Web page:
Extinction Rebellion Occupy Hammersmith Bridge

Local activists want it to become London's first garden bridge

Extinction Rebellion event on Hammersmith Bridge
Extinction Rebellion event on Hammersmith Bridge

Members of Extinction Rebellion Hammersmith & Fulham occupied Hammersmith Bridge this weekend (Saturday 18 July) and called for it to be reinvented as an active travel bridge rather than repaired to take motor traffic.

They gave the some much-needed love by decorating it with bunting, ribbons, chalk paintings and colourful signage and held a socially distanced event which included music and children playing hopscotch.

The bridge has been an abandoned building site for the last month with plenty of fencing, cones and signage - but no actual work going on.
The local activists invited people using the bridge to imagine it would be like in a car free future with it perhaps becoming London’s first garden bridge. They held a poll asking what modes of transport the bridge should be open to and said that there were lots of constructive conversations with residents of Hammersmith and Barnes.

XR claim that, while many of the 20,000 vehicles that used to cross the bridge each day have been displaced elsewhere, many journeys have simply evaporated and that it should be return to car free usage as it was originally designed for by the Victorians.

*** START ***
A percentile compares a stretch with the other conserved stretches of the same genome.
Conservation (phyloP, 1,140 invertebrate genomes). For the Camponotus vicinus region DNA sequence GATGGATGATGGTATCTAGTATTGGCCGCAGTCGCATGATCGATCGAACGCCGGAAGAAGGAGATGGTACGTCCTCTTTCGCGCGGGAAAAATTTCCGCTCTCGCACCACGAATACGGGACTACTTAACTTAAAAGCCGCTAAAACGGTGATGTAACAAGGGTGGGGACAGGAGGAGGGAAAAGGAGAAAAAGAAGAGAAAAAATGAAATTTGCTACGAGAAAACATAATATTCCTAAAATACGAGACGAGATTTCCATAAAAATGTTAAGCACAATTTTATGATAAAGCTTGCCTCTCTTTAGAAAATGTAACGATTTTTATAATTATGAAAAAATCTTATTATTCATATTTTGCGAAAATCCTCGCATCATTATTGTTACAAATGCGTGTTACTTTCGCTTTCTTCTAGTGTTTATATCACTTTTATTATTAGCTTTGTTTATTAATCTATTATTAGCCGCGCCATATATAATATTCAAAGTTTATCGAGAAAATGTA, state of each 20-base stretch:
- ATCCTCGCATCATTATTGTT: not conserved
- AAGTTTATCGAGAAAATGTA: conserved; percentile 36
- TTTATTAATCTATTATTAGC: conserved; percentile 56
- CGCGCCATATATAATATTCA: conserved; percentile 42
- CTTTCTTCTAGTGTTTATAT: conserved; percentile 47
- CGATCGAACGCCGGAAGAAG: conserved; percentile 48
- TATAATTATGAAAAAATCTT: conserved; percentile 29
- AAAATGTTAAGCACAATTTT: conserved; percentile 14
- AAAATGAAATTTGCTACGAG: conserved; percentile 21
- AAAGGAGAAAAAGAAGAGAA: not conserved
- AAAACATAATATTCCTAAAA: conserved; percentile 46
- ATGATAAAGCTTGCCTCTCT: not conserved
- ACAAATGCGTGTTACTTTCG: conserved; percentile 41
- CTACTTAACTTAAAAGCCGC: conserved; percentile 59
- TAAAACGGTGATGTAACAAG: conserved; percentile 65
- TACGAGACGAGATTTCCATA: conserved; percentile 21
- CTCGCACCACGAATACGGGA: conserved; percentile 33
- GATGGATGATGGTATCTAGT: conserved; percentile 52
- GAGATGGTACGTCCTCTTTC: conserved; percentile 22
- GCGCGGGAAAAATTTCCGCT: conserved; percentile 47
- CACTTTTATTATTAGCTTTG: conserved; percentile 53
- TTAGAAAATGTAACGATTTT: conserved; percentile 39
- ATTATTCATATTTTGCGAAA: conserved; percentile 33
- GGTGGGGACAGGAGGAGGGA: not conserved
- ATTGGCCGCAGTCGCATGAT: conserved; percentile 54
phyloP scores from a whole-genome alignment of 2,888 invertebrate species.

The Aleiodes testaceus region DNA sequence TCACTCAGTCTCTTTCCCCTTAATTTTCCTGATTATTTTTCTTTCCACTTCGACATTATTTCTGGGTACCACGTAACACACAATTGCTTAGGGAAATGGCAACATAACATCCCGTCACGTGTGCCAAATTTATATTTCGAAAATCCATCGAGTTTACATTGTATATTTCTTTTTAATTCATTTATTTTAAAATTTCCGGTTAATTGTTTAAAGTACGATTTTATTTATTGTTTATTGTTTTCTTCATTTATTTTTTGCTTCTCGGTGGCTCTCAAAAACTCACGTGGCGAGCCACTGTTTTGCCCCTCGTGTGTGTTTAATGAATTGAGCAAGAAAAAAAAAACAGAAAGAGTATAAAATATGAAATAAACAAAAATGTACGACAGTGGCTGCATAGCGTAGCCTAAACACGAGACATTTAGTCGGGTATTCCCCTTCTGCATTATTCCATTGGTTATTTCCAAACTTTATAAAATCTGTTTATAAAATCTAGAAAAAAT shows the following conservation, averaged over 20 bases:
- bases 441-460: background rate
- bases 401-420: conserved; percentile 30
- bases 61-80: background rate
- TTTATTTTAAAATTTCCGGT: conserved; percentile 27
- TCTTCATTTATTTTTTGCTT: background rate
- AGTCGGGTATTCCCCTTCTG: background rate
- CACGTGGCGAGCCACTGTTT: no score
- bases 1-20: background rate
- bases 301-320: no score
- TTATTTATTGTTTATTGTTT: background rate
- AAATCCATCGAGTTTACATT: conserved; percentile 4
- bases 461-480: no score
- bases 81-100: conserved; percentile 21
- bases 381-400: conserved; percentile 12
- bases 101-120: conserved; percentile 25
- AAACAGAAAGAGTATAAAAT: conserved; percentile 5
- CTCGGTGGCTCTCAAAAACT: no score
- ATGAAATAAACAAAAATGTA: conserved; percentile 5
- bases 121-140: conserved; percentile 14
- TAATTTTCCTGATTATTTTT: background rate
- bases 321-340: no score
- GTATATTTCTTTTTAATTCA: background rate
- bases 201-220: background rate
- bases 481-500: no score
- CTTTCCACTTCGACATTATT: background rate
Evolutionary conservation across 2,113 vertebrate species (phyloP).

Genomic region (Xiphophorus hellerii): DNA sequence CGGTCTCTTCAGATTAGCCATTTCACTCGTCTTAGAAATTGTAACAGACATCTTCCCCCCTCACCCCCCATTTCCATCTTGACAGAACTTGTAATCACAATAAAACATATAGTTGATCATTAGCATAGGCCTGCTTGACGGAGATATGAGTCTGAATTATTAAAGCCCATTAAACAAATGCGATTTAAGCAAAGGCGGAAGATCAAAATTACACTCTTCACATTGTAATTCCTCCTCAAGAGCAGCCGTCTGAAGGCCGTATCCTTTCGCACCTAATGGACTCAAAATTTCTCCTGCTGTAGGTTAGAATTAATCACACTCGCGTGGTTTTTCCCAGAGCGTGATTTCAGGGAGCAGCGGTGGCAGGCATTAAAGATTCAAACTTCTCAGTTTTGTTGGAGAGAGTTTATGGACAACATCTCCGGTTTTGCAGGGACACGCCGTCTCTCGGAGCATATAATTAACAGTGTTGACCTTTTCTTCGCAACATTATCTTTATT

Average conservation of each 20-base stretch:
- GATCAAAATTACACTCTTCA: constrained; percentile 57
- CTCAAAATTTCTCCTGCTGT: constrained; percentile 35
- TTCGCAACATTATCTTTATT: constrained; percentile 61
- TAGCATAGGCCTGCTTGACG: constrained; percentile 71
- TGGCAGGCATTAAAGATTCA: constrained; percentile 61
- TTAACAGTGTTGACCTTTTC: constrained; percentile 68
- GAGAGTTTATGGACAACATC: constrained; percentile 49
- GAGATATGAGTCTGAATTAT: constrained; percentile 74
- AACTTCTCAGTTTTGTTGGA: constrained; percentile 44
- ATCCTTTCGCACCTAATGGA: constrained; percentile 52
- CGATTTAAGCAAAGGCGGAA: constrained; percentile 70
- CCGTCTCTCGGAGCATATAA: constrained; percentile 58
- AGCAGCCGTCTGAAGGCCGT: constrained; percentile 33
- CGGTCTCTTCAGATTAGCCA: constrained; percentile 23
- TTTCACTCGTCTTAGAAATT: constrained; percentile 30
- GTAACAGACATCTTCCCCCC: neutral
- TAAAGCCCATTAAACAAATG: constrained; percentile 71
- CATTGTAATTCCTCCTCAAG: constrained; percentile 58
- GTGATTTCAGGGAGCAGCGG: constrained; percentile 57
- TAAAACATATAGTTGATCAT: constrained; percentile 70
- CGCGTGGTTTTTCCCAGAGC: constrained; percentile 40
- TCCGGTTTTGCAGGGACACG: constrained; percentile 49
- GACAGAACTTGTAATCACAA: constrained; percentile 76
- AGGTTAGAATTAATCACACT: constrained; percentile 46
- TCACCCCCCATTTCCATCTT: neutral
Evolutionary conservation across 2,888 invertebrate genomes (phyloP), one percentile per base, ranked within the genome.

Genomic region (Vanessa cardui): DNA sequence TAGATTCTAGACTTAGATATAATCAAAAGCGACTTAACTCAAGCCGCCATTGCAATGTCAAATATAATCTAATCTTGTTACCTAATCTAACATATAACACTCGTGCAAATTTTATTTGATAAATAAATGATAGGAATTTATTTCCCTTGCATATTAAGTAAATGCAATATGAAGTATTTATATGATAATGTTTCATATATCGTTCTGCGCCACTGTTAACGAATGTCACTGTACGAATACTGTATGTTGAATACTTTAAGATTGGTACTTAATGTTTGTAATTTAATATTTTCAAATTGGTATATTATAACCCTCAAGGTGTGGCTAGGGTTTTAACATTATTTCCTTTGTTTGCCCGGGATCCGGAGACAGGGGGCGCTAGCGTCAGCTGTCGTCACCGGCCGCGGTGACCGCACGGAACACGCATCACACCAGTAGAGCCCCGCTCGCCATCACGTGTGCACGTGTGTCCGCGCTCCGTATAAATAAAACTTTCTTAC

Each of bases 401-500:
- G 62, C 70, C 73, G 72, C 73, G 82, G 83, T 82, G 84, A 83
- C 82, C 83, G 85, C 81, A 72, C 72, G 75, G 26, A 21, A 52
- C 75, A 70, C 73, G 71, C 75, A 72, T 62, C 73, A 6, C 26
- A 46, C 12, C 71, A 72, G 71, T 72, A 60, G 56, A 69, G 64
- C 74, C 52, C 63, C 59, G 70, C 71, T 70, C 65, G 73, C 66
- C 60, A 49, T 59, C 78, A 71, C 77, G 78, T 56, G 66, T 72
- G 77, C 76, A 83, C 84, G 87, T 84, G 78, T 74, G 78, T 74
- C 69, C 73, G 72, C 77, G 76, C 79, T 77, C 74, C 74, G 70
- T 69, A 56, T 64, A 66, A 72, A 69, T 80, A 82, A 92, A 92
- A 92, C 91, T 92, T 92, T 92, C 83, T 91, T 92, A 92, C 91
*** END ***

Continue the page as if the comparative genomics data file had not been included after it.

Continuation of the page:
Visualisation of how bridge might look

However, at about 1pm the police asked them to remove the poll information board and the bunting they had put up. They claim that the police had originally been happy for them to be on the bridge but asked them to leave when instructed to do so by H&F Council. The reported reason was that the borough’s contract with the construction company required the flow of people across the bridge to be continuous and that stopping and chatting on the bridge renders you liable to arrest.

A spokesperson for XR said, “LBHF is happy for a big construction company to leave its fencing all over the bridge for months, closing off whole sections from the pedestrians, creating narrow corridors for pedestrians at each end of the bridge, rendering it inaccessible to the rickshaw service that has been carrying people who can't walk or cycle across the bridge all year, forcing cyclists to push their bikes, and requiring four 'social distancing marshals' to be on duty all day every day (who is paying for all this??), while it waits for government funding (which may or may not ever materialise: who knows?) to continue the repair project. However, if a group of local residents put up some bunting and engage passers-by in conversation about what they want for the bridge's future, that is totally unacceptable...“

Over 600 people responded to the poll with two thirds saying their preferred option was that the bridge should provide a lightweight shuttle service of the elderly and disabled as well as continuing to allow walking and cycling across. 23% said buses should still be allowed to use the bridge, 7% buses and cars and 4% said that it should operate as a toll bridge. These results are not in line with other indications of public views which suggest a far higher proportion of people want it to fully reopen to motor vehicles.

Recently Deputy Mayor, Heidi Alexander said the bridge was ‘shovel ready’ for repairs to proceed but the project had been parked until the issue of how it was to be paid for was resolved between the Mayor and the government.


July 20, 2020